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Globalization of Materials R&D: Time for a National Strategy pollutant. States are required to have implementation plans and permit programs for controlling certain air emissions, including those from industrial processes such as spray painting, abrasive blasting, and vapor degreasing. Clean Water Act CWA regulates all sources of pollution and discharges of pollutants to navigable waters. Any addition of pollution to navigable waters is prohibited, except as provided in the conditions of a National Pollutant Discharge Elimination System permit issued by the EPA or an authorized state agency. The CWA also regulates storm water discharges, dredged or fill material, and oil spills. Resource Conservation and Recovery Act RCRA defines which substances are hazardous wastes and regulates their generation, transportation, treatment, storage, and disposal. A hazardous waste is defined as a substance which, because of its quantity, concentration, or other characteristics, may increase mortality or serious illness or pose a hazard to health or the environment. All generators of hazardous waste are responsible for the hazardous wastes they generate from acquisition through disposal. RCRA requires extensive record keeping and reporting. Comprehensive Environmental Response, Compensation and Liability Act CERCLA authorizes the President of the United States to clean U.S. facilities at which hazardous substances have been released. The Superfund is used to finance enforcement and cleanup efforts, pending reimbursement by responsible parties. The cost recovery provisions of Superfund create huge potential civil liabilities for business, since they allow the EPA (and others) to sue businesses to recover cleanup costs, which can amount to millions of dollars at a single site. The costs and damages can be recovered from a wide range of persons and businesses associated with the sites, including anyone associated with the contaminated site or the hazardous waste that contaminated the site. The important thing is to learn and review that all the facts before purchasing land or awarding an environmental services contract. Emergency Planning and Community Right-to-Know Act EPCRA imposes detailed chemical release and inventory reporting requirements on businesses that handle toxic, hazardous, and extremely hazardous chemi-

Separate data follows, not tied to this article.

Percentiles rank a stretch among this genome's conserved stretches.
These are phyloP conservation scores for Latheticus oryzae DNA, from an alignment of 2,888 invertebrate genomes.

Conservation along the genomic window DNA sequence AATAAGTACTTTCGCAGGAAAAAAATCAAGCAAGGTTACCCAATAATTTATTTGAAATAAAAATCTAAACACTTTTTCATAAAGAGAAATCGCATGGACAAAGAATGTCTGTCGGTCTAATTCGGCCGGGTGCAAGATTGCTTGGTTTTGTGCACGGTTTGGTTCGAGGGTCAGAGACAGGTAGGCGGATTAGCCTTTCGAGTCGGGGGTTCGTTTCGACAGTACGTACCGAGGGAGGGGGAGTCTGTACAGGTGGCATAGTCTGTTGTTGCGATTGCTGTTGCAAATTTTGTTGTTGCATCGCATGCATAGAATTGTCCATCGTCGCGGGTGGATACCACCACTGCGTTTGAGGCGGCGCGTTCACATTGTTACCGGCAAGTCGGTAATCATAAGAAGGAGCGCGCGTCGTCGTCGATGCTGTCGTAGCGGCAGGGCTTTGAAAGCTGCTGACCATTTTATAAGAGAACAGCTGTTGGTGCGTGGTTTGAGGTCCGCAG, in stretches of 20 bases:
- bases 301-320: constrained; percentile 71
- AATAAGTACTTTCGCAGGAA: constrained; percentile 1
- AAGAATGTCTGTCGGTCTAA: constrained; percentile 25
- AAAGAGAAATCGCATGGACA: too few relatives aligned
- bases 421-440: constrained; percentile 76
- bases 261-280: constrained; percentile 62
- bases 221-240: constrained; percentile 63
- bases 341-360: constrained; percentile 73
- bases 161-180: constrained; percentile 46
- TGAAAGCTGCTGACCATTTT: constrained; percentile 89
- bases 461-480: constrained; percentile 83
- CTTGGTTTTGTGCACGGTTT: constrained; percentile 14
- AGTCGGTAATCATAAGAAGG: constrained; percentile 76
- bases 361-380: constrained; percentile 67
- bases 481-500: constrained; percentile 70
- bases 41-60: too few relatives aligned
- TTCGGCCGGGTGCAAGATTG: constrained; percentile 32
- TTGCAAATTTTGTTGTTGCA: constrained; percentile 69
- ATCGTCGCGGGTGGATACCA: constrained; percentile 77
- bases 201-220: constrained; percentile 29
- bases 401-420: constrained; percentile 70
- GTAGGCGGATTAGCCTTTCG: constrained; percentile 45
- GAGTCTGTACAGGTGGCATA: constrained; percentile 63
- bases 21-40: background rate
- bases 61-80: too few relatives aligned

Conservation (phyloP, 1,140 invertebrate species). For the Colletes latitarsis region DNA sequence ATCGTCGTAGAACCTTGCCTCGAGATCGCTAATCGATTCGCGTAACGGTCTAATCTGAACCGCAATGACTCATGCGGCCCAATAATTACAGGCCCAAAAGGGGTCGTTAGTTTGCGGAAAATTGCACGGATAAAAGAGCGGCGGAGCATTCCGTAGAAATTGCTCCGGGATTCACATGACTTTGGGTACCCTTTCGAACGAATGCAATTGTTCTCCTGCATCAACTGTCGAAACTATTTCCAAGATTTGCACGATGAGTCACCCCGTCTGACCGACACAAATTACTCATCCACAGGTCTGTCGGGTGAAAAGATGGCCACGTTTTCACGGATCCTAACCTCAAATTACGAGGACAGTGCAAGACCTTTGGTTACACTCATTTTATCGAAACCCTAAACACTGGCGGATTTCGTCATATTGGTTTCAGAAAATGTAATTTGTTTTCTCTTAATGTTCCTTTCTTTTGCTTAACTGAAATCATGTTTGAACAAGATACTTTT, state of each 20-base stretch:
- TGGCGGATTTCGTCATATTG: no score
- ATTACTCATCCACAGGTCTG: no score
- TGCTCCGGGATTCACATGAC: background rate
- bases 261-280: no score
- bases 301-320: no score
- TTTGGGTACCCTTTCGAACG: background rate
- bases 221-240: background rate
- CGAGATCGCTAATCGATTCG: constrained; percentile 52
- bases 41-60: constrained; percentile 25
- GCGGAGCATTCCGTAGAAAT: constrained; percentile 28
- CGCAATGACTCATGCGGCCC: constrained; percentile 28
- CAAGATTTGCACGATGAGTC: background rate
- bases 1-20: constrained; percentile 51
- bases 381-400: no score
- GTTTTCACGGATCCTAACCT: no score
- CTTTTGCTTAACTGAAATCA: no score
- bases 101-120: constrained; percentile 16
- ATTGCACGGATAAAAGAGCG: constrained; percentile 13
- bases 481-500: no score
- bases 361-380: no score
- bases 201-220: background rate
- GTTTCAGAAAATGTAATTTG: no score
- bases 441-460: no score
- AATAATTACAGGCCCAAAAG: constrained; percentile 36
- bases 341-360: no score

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Globalization of Materials R&D: Time for a National Strategy cals like hydrofluoric acid (HF). EPCRA establishes reporting or notification requirements for owners or operators of facilities at which certain substances are produced, processed, used, or stored in concentrations above a threshold limit. For example, the concentration threshold for HF is 50 percent. If this limit is exceeded, potential releases must be modeled and the information given to the local governments for the purpose of emergency planning for releases into the environment. The general public must also be notified, in person, if high concentrations of toxic or hazardous substances are being used in their neighborhoods. Toxic Substances Control Act TSCA regulates the use of toxic chemicals and releases of chemical substances entering the environment, and it authorizes the EPA to screen all new or imported chemicals entering the marketplace, as well as to evaluate the health and environmental effects of existing chemicals. R&D activities also fall within TSCA’s jurisdiction. Manufacturers, and sometimes processors and distributors, have record-keeping requirements under this law. Polychlorinated biphenyls, lead, asbestos, and many other substances are regulated under this act. Regulated substances are not allowed to be used in new applications. They can continue to be used in current applications, albeit at high cost. National Environmental Policy Act NEPA, an environmental law affecting all weapon system programs, regulates federal agencies—for example, DOD and its departments (Air Force, Army, Navy, etc.)—and addresses global problems of pollution prevention, warming, stratospheric ozone depletion, and sustainable growth. A key element of NEPA is that it regulates federal agencies, not the private/public sector. However, industry is becoming more involved with NEPA as a result of the requirements NEPA places on government program managers purchasing industrial products. NEPA requires that all federally funded programs must conduct an environmental impact analysis prior to all major decisions (Milestones I, II, and III) to consider their impact on safety, human health, and the environment. A federally funded program must obtain a Categorical Exclusion (CATEX), perform an Environmental Assessment (EA), or prepare an Environmental Impact Statement (EIS). A CATEX may be obtained for actions that do not normally have a significant effect individually or cumulatively on the human environment. A CATEX may also be obtained for actions that have been previously found to have no effect based on procedures adopted by DOD for implementing NEPA regulations and that therefore require neither an EA nor an EIS. An EA is a concise public docu-